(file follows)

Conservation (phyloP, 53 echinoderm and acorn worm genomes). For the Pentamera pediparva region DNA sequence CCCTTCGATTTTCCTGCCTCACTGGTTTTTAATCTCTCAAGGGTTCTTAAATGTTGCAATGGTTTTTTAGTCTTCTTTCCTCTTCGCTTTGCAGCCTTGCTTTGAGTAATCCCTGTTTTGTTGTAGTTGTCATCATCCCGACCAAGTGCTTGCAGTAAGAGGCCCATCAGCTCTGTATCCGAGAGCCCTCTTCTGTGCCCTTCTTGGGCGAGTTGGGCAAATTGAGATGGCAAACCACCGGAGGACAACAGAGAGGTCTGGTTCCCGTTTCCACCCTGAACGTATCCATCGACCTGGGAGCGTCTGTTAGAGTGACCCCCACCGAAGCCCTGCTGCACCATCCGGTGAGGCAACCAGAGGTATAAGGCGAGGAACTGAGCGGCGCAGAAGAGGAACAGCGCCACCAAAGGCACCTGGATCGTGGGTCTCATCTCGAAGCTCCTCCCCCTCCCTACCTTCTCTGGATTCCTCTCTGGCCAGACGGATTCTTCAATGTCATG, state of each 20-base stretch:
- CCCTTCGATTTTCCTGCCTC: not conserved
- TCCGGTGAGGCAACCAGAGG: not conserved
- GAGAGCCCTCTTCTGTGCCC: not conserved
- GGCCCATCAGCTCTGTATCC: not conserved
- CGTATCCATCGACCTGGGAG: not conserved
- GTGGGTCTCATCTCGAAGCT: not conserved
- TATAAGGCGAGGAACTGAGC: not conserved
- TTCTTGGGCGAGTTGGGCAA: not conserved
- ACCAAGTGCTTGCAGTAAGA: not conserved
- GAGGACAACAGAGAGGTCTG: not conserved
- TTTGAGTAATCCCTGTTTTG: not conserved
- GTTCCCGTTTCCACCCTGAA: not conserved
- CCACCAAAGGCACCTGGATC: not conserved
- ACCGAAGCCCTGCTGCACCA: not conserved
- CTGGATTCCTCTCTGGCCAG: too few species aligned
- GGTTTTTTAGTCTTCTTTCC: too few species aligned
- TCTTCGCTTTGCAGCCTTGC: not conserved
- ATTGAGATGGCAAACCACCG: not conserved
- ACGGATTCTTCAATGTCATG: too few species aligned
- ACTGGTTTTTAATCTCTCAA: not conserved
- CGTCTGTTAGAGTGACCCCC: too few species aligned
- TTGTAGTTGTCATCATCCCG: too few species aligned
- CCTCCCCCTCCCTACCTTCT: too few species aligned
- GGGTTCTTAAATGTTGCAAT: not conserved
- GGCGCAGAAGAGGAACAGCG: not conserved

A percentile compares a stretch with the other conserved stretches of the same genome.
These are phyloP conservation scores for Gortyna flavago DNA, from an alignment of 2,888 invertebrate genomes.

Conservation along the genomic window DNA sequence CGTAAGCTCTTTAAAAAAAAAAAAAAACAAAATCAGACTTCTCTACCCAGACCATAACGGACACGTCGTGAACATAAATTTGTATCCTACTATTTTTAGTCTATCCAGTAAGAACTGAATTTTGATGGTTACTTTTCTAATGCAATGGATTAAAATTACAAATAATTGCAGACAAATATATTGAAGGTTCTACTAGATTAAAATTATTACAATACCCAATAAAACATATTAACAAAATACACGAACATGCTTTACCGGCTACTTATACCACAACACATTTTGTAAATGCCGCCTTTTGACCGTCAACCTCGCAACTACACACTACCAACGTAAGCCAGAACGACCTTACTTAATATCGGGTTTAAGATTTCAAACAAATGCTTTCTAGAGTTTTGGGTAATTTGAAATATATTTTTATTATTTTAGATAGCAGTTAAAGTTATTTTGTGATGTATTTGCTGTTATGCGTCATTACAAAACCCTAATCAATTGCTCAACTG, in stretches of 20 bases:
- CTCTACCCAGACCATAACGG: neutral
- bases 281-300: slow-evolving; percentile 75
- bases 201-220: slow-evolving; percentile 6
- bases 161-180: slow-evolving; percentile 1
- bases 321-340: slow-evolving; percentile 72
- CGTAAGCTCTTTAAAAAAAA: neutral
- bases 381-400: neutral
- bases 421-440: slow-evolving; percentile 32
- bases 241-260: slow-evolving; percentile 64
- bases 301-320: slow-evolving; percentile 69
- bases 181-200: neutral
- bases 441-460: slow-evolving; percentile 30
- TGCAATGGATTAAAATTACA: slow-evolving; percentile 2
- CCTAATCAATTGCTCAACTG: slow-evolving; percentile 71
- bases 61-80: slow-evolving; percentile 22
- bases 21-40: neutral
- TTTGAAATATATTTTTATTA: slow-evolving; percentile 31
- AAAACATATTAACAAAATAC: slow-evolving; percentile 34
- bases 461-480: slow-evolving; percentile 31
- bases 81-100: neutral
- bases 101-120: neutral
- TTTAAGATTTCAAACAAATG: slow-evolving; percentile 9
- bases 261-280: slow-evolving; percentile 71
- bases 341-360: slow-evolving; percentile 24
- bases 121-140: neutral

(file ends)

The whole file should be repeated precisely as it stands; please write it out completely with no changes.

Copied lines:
Conservation (phyloP, 53 echinoderm and acorn worm genomes). For the Pentamera pediparva region DNA sequence CCCTTCGATTTTCCTGCCTCACTGGTTTTTAATCTCTCAAGGGTTCTTAAATGTTGCAATGGTTTTTTAGTCTTCTTTCCTCTTCGCTTTGCAGCCTTGCTTTGAGTAATCCCTGTTTTGTTGTAGTTGTCATCATCCCGACCAAGTGCTTGCAGTAAGAGGCCCATCAGCTCTGTATCCGAGAGCCCTCTTCTGTGCCCTTCTTGGGCGAGTTGGGCAAATTGAGATGGCAAACCACCGGAGGACAACAGAGAGGTCTGGTTCCCGTTTCCACCCTGAACGTATCCATCGACCTGGGAGCGTCTGTTAGAGTGACCCCCACCGAAGCCCTGCTGCACCATCCGGTGAGGCAACCAGAGGTATAAGGCGAGGAACTGAGCGGCGCAGAAGAGGAACAGCGCCACCAAAGGCACCTGGATCGTGGGTCTCATCTCGAAGCTCCTCCCCCTCCCTACCTTCTCTGGATTCCTCTCTGGCCAGACGGATTCTTCAATGTCATG, state of each 20-base stretch:
- CCCTTCGATTTTCCTGCCTC: not conserved
- TCCGGTGAGGCAACCAGAGG: not conserved
- GAGAGCCCTCTTCTGTGCCC: not conserved
- GGCCCATCAGCTCTGTATCC: not conserved
- CGTATCCATCGACCTGGGAG: not conserved
- GTGGGTCTCATCTCGAAGCT: not conserved
- TATAAGGCGAGGAACTGAGC: not conserved
- TTCTTGGGCGAGTTGGGCAA: not conserved
- ACCAAGTGCTTGCAGTAAGA: not conserved
- GAGGACAACAGAGAGGTCTG: not conserved
- TTTGAGTAATCCCTGTTTTG: not conserved
- GTTCCCGTTTCCACCCTGAA: not conserved
- CCACCAAAGGCACCTGGATC: not conserved
- ACCGAAGCCCTGCTGCACCA: not conserved
- CTGGATTCCTCTCTGGCCAG: too few species aligned
- GGTTTTTTAGTCTTCTTTCC: too few species aligned
- TCTTCGCTTTGCAGCCTTGC: not conserved
- ATTGAGATGGCAAACCACCG: not conserved
- ACGGATTCTTCAATGTCATG: too few species aligned
- ACTGGTTTTTAATCTCTCAA: not conserved
- CGTCTGTTAGAGTGACCCCC: too few species aligned
- TTGTAGTTGTCATCATCCCG: too few species aligned
- CCTCCCCCTCCCTACCTTCT: too few species aligned
- GGGTTCTTAAATGTTGCAAT: not conserved
- GGCGCAGAAGAGGAACAGCG: not conserved

A percentile compares a stretch with the other conserved stretches of the same genome.
These are phyloP conservation scores for Gortyna flavago DNA, from an alignment of 2,888 invertebrate genomes.

Conservation along the genomic window DNA sequence CGTAAGCTCTTTAAAAAAAAAAAAAAACAAAATCAGACTTCTCTACCCAGACCATAACGGACACGTCGTGAACATAAATTTGTATCCTACTATTTTTAGTCTATCCAGTAAGAACTGAATTTTGATGGTTACTTTTCTAATGCAATGGATTAAAATTACAAATAATTGCAGACAAATATATTGAAGGTTCTACTAGATTAAAATTATTACAATACCCAATAAAACATATTAACAAAATACACGAACATGCTTTACCGGCTACTTATACCACAACACATTTTGTAAATGCCGCCTTTTGACCGTCAACCTCGCAACTACACACTACCAACGTAAGCCAGAACGACCTTACTTAATATCGGGTTTAAGATTTCAAACAAATGCTTTCTAGAGTTTTGGGTAATTTGAAATATATTTTTATTATTTTAGATAGCAGTTAAAGTTATTTTGTGATGTATTTGCTGTTATGCGTCATTACAAAACCCTAATCAATTGCTCAACTG, in stretches of 20 bases:
- CTCTACCCAGACCATAACGG: neutral
- bases 281-300: slow-evolving; percentile 75
- bases 201-220: slow-evolving; percentile 6
- bases 161-180: slow-evolving; percentile 1
- bases 321-340: slow-evolving; percentile 72
- CGTAAGCTCTTTAAAAAAAA: neutral
- bases 381-400: neutral
- bases 421-440: slow-evolving; percentile 32
- bases 241-260: slow-evolving; percentile 64
- bases 301-320: slow-evolving; percentile 69
- bases 181-200: neutral
- bases 441-460: slow-evolving; percentile 30
- TGCAATGGATTAAAATTACA: slow-evolving; percentile 2
- CCTAATCAATTGCTCAACTG: slow-evolving; percentile 71
- bases 61-80: slow-evolving; percentile 22
- bases 21-40: neutral
- TTTGAAATATATTTTTATTA: slow-evolving; percentile 31
- AAAACATATTAACAAAATAC: slow-evolving; percentile 34
- bases 461-480: slow-evolving; percentile 31
- bases 81-100: neutral
- bases 101-120: neutral
- TTTAAGATTTCAAACAAATG: slow-evolving; percentile 9
- bases 261-280: slow-evolving; percentile 71
- bases 341-360: slow-evolving; percentile 24
- bases 121-140: neutral